Stone: You know, it's been pretty consistent. If anything, we had a couple of shows right after the Tonys that we were expecting [audiences] to be rapturous, and they were pretty quiet, and we were like, "Is it us? Are we tired?" Because the Tony season is pretty intense—especially for the dancers—they were performing on the Tonys and performing on "Letterman" and doing all kinds of press, and it's exhausting. It's a lot of rehearsal, so we all were like, "Is this cause we're tired? Where did the audiences go?" And then it was about three shows into that week that after we won the Tony, the audiences started screaming again, but they've been pretty amazing from the get-go.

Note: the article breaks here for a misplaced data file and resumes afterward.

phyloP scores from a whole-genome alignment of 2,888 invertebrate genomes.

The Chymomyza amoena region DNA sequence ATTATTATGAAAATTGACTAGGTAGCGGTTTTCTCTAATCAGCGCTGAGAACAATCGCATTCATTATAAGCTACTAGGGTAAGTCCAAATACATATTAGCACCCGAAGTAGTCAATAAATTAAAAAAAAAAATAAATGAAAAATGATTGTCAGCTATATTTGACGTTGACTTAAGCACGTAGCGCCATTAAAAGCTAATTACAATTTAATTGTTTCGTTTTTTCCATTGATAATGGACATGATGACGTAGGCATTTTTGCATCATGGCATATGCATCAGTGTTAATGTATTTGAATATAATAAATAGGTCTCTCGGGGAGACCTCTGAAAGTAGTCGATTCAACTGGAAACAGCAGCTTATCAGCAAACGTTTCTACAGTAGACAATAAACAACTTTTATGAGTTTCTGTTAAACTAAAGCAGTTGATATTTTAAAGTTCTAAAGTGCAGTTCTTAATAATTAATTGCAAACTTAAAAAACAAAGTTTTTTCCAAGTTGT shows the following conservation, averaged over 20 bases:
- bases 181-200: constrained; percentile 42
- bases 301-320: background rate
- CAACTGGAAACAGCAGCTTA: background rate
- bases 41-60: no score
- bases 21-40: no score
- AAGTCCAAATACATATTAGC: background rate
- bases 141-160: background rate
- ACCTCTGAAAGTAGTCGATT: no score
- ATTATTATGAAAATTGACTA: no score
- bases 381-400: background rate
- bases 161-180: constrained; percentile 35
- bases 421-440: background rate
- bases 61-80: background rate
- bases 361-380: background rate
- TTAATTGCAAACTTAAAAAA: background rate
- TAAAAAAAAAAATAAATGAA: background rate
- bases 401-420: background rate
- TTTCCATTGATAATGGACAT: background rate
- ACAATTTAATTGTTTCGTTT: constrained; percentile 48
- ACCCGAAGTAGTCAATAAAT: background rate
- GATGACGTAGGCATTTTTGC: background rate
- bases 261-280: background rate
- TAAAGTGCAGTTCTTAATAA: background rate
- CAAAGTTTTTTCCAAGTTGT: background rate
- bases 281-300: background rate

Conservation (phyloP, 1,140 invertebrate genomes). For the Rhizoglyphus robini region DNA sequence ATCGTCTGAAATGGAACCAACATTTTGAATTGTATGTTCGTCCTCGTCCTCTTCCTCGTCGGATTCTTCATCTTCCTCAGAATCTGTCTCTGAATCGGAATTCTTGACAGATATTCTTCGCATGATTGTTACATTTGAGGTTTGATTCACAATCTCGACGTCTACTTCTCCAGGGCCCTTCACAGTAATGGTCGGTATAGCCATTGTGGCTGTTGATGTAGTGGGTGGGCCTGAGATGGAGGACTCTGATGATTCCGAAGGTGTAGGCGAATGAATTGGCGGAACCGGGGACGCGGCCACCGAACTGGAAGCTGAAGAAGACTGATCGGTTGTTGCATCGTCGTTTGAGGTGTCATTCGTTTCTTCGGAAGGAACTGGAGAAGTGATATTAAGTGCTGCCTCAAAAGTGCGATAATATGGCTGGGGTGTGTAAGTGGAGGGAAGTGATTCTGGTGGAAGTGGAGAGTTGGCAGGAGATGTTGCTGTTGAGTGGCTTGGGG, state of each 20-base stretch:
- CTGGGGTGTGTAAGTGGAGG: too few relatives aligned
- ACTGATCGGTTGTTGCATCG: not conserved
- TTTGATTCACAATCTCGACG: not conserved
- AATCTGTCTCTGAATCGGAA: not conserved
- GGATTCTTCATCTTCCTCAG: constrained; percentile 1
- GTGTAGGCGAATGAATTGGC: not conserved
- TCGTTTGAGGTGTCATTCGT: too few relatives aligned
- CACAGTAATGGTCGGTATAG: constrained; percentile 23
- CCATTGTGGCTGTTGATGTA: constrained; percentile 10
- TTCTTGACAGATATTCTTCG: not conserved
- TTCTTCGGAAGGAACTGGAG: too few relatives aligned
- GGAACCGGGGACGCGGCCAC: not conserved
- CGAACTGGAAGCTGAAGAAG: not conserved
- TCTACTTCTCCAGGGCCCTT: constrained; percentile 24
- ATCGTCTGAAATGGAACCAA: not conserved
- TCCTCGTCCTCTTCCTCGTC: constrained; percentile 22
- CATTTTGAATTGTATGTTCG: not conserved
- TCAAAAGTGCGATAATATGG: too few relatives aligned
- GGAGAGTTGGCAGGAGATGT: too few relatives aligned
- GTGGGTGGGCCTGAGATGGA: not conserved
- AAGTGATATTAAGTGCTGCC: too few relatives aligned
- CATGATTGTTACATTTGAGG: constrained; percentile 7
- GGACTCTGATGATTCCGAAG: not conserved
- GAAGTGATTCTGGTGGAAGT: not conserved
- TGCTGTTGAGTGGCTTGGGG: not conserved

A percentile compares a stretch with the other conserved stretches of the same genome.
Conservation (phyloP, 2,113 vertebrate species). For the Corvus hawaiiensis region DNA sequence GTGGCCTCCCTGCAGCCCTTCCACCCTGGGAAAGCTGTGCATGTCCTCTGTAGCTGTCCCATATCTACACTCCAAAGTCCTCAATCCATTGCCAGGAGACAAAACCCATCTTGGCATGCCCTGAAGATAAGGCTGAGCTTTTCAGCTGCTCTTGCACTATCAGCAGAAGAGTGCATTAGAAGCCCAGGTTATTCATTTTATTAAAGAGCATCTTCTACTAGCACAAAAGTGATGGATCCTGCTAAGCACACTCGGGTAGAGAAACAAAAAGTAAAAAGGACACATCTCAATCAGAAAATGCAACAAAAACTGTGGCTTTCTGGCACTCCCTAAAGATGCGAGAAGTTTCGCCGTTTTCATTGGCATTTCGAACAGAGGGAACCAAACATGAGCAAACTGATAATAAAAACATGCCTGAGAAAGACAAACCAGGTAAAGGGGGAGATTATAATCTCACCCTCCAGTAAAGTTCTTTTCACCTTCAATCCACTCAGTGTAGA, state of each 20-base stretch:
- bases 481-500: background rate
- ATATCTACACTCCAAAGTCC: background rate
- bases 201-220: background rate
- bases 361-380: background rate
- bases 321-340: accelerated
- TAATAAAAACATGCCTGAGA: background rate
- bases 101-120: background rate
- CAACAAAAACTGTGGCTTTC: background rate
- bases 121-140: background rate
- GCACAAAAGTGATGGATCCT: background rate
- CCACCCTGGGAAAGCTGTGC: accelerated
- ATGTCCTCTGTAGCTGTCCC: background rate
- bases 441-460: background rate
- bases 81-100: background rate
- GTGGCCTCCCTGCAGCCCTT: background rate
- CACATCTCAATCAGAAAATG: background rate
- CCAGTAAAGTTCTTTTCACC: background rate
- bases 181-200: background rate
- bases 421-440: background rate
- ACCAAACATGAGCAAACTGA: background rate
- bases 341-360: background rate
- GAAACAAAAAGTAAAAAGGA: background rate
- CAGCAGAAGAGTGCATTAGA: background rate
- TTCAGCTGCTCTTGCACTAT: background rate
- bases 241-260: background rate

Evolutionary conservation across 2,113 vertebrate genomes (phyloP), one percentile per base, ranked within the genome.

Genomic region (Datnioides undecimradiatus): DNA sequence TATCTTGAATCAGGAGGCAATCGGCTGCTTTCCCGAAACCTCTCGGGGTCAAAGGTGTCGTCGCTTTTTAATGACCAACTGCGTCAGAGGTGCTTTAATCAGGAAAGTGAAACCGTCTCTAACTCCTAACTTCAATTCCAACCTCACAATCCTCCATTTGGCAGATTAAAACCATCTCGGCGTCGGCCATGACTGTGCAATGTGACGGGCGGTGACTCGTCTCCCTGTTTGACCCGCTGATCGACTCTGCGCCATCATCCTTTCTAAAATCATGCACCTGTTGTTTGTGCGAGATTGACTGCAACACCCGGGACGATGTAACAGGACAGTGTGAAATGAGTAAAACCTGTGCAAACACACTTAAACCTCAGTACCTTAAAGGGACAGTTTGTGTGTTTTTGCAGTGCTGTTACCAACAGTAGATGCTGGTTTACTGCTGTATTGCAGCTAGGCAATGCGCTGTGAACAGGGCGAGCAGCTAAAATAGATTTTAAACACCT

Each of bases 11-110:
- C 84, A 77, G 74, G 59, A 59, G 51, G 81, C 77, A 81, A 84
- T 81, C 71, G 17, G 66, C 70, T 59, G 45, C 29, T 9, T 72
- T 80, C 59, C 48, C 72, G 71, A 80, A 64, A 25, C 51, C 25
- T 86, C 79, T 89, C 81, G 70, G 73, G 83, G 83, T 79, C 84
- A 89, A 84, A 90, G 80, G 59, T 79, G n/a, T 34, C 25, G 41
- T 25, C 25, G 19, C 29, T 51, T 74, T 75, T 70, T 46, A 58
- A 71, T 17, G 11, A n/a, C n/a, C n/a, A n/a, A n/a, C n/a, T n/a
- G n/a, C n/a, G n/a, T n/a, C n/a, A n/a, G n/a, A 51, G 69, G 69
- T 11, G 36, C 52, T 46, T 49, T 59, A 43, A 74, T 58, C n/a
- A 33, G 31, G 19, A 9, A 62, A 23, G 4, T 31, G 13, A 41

Question: How did this part come about for you?
Stone: Well, I have known Kathleen for many, many years, and I got a call that I had an audition, and I went in, and found out — I think it was either that night or the next day — that I got the offer.
|photo by Joan Marcus|
Question: Had you worked with Kathleen before? You said you knew her, but was that in a working situation or...?
Stone: Yes, I had known her when she was still a dancer, and she was in the national tour of Cats. Actually, at that point, I don't think she was dancing in Cats… she may have been the dance captain at that point. I was on the road with Bye Bye Birdie… and she was dating the pianist at the time [laughs], so we just knew each other socially, you could say. And then I was in one of her shows that she did at City Center Encores!, called Babes in Arms, which was like 12-and-a-half years ago — and that's actually where I met my husband.